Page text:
So, how do you let it go and get past “yes”? The first rule is to decline as soon as possible after you receive the request. If an editor asks for your review within 30 days and you decline in day 21, you have seriously slowed down the review process and risk losing the editor’s respect. Likewise, if you cancel on the day of the committee’s first meeting, you may have derailed a time- sensitive and important process, and you will not feel the love from your colleagues on the committee. When the opportunity arrives in your email box, give it a full assessment based on what is on your plate, and make a decision within a day: commit in full or decline. If you must decline, give a reason – a lesson right out of script theory. People expect a reason and will devote more thought (possibly resentment) to your (non) response if you violate the script. You don’t have to share personal details. It is fine to say you have some very pressing professional or personal obligations, or you can actually say what is occupying you, whatever makes you comfortable. If you have the time, offer help in another, less time-consuming way. For example, when declining an opportunity to review, provide a short list of other potential reviewers whom you know can do the work together and provide their email addresses. Suggest some other colleagues whom you know might be looking for university service opportunities or at least open to such considerations. These suggestions will be deeply appreciated. You can also commit to future assistance. A statement such as “by November my workload will ease up and I will be available for reviews” would be welcome and will keep you in good stead. And it’s always a good idea to thank people for thinking of you because, actually, you should be thankful that people think of you for opportunities. People make requests of you because they have a positive opinion of you and your abilities. Be grateful for that reputation, and don’t squander it by doing substandard work.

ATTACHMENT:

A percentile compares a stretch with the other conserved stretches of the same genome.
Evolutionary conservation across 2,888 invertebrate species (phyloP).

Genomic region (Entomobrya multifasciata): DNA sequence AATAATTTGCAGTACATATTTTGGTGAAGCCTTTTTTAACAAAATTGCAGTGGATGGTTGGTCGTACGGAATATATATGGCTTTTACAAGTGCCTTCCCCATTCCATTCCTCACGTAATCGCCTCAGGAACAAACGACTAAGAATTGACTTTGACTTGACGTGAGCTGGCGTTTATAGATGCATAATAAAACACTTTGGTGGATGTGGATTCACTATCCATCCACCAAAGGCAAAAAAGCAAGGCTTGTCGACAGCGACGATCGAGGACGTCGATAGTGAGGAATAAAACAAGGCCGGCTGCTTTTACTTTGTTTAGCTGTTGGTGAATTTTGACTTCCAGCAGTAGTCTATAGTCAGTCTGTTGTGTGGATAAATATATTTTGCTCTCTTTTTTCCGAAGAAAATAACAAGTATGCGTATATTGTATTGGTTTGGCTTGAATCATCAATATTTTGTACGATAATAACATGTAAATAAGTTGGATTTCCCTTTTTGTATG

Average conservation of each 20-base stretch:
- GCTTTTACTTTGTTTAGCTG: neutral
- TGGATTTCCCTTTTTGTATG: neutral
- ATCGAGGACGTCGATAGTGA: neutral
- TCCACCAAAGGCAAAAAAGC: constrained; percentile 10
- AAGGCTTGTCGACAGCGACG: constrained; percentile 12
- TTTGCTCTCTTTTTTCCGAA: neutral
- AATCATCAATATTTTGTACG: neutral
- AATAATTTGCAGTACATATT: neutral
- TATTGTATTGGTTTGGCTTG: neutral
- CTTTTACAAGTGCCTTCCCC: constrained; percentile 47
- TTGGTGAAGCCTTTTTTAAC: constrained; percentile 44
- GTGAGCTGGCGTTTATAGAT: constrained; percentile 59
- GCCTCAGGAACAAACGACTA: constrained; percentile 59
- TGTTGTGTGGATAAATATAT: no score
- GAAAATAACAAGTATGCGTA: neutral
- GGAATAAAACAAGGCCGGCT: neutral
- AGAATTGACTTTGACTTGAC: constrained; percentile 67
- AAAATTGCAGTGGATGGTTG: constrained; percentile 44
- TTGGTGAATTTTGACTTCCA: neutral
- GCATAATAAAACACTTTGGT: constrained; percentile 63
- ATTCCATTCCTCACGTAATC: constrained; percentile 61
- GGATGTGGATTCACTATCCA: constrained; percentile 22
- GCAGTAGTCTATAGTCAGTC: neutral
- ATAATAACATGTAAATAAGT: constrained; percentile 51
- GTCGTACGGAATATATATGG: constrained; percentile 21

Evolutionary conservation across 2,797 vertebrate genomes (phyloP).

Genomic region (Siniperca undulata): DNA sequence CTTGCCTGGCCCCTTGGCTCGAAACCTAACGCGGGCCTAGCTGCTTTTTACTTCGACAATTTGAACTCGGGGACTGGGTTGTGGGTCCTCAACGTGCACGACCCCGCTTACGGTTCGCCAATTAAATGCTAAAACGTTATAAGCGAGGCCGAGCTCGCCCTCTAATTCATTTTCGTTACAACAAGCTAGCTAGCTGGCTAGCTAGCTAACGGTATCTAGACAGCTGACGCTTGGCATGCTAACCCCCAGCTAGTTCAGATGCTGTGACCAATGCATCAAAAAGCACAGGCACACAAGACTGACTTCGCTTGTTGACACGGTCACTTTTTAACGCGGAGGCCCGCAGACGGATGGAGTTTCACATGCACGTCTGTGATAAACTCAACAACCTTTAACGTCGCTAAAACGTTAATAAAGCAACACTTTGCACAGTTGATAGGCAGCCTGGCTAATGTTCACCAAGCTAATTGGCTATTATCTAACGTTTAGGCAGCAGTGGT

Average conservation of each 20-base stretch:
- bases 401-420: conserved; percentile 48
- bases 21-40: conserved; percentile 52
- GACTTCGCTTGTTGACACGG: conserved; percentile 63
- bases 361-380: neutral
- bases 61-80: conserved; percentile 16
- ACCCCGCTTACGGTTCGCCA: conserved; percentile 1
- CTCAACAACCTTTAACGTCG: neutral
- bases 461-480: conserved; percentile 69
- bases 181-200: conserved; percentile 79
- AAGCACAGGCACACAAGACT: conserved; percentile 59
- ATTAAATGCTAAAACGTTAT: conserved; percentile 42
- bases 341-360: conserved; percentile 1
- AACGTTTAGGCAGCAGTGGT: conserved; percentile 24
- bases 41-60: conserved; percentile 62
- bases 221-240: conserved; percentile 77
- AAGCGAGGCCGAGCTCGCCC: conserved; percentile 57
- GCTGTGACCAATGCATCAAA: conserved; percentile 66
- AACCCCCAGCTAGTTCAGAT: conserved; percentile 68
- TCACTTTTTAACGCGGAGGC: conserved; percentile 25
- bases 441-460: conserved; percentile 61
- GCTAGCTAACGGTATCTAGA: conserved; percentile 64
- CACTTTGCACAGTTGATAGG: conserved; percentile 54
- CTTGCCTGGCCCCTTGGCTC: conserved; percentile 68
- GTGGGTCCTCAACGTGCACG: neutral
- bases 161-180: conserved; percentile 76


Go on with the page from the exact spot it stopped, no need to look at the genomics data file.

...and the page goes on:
In sum, it is good to say “yes”. Your reputation, however, will not be hurt by occasionally declining an opportunity, particularly if you decline professionally, kindly, and quickly and offer helpful alternatives and commitments for future assistance.